Turkey earthquake: 130 building contractors face arrest for violating safety code
Follow the latest news on the earthquake in Turkey and Syria
Arrest warrants have been issued against 130 people in Turkey after authorities said violations of building safety standards had caused unnecessary deaths, six days after a 7.8-magnitude earthquake levelled at least 12,000 buildings in Syria and Turkey, killing more than 28,000 people.
Turkish Vice President Fuat Oktay confirmed the arrest warrants on Sunday, and police said at least 12 people had been arrested.
Last week, Turkey’s Minister of Justice Bekir Bozdag warned that “those who have been negligent, at fault and responsible for the destruction following the earthquake will answer to justice.”
Turkey has had building safety guidelines for construction in earthquake-prone areas in place for nearly two decades, but experts say they have rarely been enforced.
Eyup Muhcu, the president of the Chamber of Architects of Turkey, told AFP last week that many buildings near the epicentre of the disaster had been hastily erected with “weak and not sturdy” construction. At least 12,000 buildings collapsed in the disaster and the Turkish government is now racing to evaluate which collapses were the result of negligence by contractors.
Authorities at Istanbul Airport on Sunday detained two contractors held responsible for the destruction of several buildings in Adiyaman, the private DHA news agency and other media reported. The pair were reportedly on their way to Georgia.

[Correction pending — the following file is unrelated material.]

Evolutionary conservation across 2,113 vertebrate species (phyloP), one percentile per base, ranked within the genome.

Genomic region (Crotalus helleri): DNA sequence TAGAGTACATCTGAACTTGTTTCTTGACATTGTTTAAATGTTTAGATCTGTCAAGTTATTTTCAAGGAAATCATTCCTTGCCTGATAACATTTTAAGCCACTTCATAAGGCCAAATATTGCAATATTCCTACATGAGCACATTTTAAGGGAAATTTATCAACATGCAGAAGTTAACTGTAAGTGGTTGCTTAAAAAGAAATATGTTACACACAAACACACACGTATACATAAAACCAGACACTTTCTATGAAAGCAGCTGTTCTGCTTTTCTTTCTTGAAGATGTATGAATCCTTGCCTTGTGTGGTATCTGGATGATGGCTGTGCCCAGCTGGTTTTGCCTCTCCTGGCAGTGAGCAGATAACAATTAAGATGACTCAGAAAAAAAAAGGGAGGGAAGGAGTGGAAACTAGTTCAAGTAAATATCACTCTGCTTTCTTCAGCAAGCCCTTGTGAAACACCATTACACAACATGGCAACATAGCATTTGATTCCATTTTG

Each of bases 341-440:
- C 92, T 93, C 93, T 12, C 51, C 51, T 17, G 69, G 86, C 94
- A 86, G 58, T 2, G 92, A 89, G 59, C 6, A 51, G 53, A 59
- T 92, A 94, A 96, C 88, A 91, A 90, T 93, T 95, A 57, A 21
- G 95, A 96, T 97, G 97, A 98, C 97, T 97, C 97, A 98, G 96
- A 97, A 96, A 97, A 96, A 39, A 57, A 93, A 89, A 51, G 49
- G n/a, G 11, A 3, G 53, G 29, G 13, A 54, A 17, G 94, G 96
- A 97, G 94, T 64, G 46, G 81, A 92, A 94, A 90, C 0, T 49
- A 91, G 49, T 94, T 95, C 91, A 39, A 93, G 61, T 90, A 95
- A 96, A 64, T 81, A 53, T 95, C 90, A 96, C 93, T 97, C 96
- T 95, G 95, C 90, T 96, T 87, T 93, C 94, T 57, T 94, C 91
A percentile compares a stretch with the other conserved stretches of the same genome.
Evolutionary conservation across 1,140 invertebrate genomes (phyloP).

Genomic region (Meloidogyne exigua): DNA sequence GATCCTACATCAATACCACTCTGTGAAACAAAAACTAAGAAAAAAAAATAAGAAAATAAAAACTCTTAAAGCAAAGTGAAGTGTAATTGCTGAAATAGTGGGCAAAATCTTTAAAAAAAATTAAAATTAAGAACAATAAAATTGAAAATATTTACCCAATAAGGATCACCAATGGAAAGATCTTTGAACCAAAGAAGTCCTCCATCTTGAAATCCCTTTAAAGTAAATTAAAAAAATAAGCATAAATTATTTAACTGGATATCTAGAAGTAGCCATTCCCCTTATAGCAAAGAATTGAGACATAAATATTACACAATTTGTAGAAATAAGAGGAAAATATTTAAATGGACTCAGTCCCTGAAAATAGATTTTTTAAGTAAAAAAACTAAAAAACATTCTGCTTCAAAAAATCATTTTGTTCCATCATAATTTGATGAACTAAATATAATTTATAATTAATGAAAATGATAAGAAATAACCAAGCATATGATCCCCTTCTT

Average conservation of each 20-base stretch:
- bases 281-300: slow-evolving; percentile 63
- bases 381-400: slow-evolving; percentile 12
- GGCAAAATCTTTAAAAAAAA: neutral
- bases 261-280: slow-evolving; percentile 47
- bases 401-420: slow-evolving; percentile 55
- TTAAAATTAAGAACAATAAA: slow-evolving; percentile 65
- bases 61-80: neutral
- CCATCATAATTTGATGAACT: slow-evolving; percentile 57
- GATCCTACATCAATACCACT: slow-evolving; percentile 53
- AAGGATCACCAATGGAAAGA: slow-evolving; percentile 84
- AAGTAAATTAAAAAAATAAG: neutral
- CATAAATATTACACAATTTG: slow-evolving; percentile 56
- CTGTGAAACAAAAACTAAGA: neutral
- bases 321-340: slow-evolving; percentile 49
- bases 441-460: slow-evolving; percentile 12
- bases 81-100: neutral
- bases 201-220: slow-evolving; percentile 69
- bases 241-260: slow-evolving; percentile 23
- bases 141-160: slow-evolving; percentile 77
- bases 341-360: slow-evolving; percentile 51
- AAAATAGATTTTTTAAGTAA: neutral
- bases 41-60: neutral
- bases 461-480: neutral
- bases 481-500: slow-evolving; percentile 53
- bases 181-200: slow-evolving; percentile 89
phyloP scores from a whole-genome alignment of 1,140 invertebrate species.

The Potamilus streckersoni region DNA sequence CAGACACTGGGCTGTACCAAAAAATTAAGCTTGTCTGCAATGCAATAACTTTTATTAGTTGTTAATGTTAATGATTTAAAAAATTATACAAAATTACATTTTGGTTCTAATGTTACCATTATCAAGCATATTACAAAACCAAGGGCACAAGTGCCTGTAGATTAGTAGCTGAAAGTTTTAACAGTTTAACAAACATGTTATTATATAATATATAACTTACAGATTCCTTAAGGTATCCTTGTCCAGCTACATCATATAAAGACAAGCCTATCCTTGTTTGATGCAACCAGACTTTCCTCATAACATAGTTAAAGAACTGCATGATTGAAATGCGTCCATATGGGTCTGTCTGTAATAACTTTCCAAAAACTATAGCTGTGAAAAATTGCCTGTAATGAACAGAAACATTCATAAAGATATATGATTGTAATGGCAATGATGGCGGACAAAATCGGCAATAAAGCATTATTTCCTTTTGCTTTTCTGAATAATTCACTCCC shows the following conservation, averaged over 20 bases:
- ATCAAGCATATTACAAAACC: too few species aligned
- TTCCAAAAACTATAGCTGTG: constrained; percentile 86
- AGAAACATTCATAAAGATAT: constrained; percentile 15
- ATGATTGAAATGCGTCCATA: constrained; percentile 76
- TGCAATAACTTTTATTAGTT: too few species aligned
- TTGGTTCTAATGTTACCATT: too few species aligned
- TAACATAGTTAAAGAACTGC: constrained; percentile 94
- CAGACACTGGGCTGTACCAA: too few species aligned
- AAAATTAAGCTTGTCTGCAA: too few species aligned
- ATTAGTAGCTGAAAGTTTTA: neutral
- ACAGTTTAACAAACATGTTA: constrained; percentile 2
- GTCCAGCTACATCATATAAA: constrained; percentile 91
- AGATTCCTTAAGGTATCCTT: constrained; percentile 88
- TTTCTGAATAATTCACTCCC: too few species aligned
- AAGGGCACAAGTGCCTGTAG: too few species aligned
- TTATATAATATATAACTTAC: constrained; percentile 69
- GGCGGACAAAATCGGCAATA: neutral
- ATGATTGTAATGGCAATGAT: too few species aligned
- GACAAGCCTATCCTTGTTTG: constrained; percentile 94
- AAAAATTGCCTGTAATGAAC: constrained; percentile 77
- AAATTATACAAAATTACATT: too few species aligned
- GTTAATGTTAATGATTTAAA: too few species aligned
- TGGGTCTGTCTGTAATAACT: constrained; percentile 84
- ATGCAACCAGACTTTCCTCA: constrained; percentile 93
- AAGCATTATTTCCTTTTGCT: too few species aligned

Two more people were arrested in the province of Gaziantep suspected of having cut down columns to make extra room in a building that collapsed, the state-run Anadolu Agency said.
Turkey’s Justice Ministry has announced the planned establishment of Earthquake Crimes Investigation bureaus. The bureaus would aim to identify contractors and others responsible for building works, gather evidence, instruct experts including architects, geologists and engineers, and check building permits and occupation permits.
A building contractor was detained by authorities on Friday at Istanbul airport before he could board a flight out of the country. He was the contractor on a luxury 12-story building in the historic city of Antakya, in Hatay province, the collapse of which caused many deaths.
The detentions could help direct public anger towards builders and contractors, deflecting attention away from local and state officials who allowed the apparently sub-standard constructions to go ahead. Turkish President Recep Tayyip Erdogan’s government, already burdened by an economic downturn and high inflation, faces parliamentary and presidential elections in May.
Survivors, many of whom have lost loved ones, have directed their frustration and anger at authorities. Rescue crews have been overwhelmed by the widespread damage which has affected roads and airports, making it even more difficult in the race against the clock to rescue people.
Mr Erdogan acknowledged earlier in the week that the initial response has been hampered by the extensive damage. He said the worst-affected area was 500km in diameter and home to 13.5 million people in Turkey. During a tour of quake-damaged cities Saturday, Mr Erdogan said a disaster of this scope was rare, and again referred to it as the “disaster of the century.”